What Price Stuff? The commodity price revolution
The world is in the grip of a commodity price revolution. Tom Bawden explains why scarce resources are going through the roof
The world is in the midst of an unprecedented scramble for resources – and it's only going to get worse.
Whether it's copper for wiring and pipes, or a Cézanne masterpiece to invest your banking bonus in, global demand for all manner of stuff is soaring.
The vital physical ingredients of life – commodities such as iron, wheat, sugar and zinc – are now two and a half times as expensive, on average, as they were at the turn of the century, and that's excluding the impact of inflation. And the less vital articles – exotic items such as truffles, rhino horn and works of art – are also on the rise. Without wanting to sound boring, the soaring price of stuff boils down to the simple economics of supply and demand.
The rapid expansion in the global population and the phenomenal rise of emerging markets such as China and India mean there are now far more people who can afford to buy non-essential items – as well as more people to buy the basics.
At the top end of the wealth league, emerging market growth has created a new generation of billionaires, while growing income disparity in the West means the rich, at least, are getting richer. The growth in the super-wealthy is increasing demand for exotic items, thereby pushing up their prices.
And on the supply side, much of the "low-hanging fruit" in the resources world has long been plucked, forcing miners and energy companies to seek out ever more remote supplies, such as oil contained in tar sands, under deep water, or around the Arctic.
So, while resources are not yet running out, they are becoming more expensive – and more environmentally hazardous – to "harvest". As a result, oil now costs twice as much to extract as it did a decade ago. Unfortunately, things are only going to get worse, because the trends that have created the commodities boom are accelerating.
The world's so-called middle class population is set to increase from 1.8 billion today to nearly five billion in 2030, according to a recent report from the McKinsey consultancy.
Meanwhile, because commodity prices are flying – and will continue to fly – investors have been piling into them in the past few years as they run away from more traditional investments such as bonds and shares, which have performed poorly in the economic crisis.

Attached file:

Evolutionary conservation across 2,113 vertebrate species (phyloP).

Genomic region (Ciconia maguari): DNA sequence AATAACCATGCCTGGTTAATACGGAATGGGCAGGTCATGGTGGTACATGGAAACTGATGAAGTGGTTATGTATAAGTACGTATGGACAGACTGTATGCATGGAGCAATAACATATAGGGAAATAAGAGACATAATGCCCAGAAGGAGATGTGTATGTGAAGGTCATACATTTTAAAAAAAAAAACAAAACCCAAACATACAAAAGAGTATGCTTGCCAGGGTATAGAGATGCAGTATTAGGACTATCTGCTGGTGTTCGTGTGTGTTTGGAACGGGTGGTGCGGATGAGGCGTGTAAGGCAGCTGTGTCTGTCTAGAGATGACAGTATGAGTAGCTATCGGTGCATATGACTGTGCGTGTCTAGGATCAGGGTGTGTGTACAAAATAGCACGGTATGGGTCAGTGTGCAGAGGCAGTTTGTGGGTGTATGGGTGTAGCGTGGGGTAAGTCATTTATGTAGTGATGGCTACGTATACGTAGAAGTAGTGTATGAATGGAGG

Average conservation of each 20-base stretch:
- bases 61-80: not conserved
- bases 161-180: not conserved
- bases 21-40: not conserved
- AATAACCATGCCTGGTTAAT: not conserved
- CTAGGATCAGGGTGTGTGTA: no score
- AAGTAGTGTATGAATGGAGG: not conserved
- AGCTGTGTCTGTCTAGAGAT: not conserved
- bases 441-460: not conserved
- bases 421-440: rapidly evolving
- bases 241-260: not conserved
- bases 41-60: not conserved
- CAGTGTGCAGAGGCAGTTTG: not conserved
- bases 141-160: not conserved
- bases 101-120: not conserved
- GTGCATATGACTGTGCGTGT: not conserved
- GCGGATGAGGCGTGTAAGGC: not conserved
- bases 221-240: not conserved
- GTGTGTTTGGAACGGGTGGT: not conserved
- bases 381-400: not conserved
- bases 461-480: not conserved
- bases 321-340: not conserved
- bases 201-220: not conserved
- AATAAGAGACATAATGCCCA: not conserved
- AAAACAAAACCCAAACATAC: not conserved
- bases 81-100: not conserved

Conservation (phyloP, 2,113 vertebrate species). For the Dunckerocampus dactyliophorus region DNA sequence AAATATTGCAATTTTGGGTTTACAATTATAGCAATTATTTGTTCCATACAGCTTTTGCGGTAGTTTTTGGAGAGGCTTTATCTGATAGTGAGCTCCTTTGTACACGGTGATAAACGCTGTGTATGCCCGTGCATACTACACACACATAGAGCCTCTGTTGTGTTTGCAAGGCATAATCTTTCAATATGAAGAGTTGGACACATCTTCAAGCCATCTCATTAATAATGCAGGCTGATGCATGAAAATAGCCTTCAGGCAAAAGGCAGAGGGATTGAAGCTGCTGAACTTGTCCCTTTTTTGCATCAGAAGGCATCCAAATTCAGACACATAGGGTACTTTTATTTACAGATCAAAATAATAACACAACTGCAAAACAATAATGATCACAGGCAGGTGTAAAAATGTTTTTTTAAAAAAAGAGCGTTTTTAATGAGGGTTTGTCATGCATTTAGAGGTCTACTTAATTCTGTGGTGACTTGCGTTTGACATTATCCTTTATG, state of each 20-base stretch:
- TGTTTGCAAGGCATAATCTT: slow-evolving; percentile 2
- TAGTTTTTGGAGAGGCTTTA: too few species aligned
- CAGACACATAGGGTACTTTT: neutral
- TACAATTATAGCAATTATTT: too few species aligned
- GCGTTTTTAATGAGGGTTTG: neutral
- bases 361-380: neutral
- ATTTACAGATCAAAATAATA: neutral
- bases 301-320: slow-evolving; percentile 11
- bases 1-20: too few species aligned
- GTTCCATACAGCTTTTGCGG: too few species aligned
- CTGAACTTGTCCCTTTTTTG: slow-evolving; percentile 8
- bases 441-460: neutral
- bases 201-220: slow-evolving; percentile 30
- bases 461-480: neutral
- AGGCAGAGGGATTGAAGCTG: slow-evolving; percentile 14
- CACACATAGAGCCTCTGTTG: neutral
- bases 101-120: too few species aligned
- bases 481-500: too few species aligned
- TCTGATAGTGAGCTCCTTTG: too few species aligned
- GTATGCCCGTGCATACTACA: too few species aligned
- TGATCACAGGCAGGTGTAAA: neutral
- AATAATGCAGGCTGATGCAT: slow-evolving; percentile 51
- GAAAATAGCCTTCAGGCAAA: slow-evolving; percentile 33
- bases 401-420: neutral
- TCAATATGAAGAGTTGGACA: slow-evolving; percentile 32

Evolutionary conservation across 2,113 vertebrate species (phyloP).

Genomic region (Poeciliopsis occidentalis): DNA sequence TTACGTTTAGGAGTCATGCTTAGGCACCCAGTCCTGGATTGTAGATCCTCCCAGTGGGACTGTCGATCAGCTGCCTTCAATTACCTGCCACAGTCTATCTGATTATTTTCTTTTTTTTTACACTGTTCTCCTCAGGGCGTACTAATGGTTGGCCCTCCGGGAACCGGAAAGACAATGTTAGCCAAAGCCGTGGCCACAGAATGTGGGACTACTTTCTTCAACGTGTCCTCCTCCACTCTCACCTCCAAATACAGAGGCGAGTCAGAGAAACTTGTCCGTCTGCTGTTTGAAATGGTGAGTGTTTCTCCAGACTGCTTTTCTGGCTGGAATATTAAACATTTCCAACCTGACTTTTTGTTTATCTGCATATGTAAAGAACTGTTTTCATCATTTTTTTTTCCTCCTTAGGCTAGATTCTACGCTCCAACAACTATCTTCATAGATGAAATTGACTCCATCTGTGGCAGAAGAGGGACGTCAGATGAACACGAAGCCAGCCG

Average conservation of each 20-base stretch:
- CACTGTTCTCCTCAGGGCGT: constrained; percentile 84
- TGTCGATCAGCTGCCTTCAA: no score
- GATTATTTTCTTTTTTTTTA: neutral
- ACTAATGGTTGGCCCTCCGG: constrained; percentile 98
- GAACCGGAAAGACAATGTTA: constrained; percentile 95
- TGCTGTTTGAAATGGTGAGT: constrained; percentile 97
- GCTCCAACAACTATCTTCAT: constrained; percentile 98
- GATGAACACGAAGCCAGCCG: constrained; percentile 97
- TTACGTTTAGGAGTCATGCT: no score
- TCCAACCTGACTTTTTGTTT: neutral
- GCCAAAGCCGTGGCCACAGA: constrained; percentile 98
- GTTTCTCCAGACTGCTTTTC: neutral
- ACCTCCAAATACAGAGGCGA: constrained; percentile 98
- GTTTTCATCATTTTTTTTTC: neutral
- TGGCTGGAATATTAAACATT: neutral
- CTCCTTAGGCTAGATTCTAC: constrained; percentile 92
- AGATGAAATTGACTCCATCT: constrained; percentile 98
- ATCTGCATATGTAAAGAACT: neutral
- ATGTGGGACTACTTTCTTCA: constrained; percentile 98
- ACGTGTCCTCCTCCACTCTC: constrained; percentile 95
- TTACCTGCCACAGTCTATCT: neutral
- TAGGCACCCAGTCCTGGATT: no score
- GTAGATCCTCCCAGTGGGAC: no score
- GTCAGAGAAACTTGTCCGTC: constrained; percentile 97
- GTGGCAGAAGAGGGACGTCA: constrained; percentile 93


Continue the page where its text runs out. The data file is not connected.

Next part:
Not only has this pushed prices up further, but it has made commodities more volatile. That's because investors stockpile items in the hope of selling them later for a profit – unlike customers, who buy stuff to grow or make things out of. This has the effect of exaggerating the fluctuations in demand that arise from changes in manufacturing and farming activity.
This increasing volatility was demonstrated all too clearly in the final few months of 2011, when the prices of fundamental commodities such as copper, iron, zinc, coffee and cocoa tumbled from record, or near record, highs because people were concerned about the implications of the eurozone crisis. The prices are now climbing steadily again.
The senior management of Rio Tinto, the world's second largest mining company, are only too aware that the commodities market can go down as well as up. This week, the company's chief executive, Tom Albanese, and its finance director, Guy Elliott, waived their right to bonuses – which could have been worth more than $1m (£633,000) apiece – after admitting that Rio Tinto had overpaid for Alcan, an aluminium business, in 2007.
The pair were forced to write down the value of that business by $8.9bn after the price of aluminium dropped by 12 per cent. It may be hard to feel sorry for this wealthy duo, but the global commodities boom is having a crippling effect on the world's poorer populations, in some cases provoking food riots, as well as causing considerable pain in the UK.
Looking on the bright side, a series of developments in farming, manufacturing and extraction in recent decades has greatly improved the efficiency with which we deploy resources and, in turn, reduced their price.
But, as McKinsey notes in its Resource Revolution report: "The size of today's challenge should not be underestimated... The next 20 years appear likely to be quite different from the resource-related shocks that have periodically erupted in history."
The price of everything...
Gold per g: £42
Crude Oil: 0.04p
Almas Caviar: £15.83
Arabica Coffee: 30p per g
Cattle (live): 17p per g
Silver: 68p per g
Wine (max.): Chateau Cheval Blanc 1947: £32 per g
Cotton: 12p per g
Sugar: 3p per g
Matsutake mushroom: £1.39 per g
Lead: 0.1p per g
Aluminium: 0.1p per g
Uranium: 7p per g
White Alba Truffle: £67.27 per g
Rhino Horn: £25.37 per g (est)
Copper: 0.5p per g
Sargol Saffron: £39.08 per g
Fine Art (max.) Cézanne's ‘The Card Players': £285,000 per g
Bear’s gall bladder: £25.37 per g
Pink Diamond (max.) The 'Vivid Pink': £6,860,534 per g
Platinum: £33.79 per g
Wheat: 1p per g
Plutonium: £6,980 per g
Footballer (max.) Cristiano Ronaldo: £946.74 per g
Cocaine: £42 per g (est)
Prices researched by Charlie Cooper
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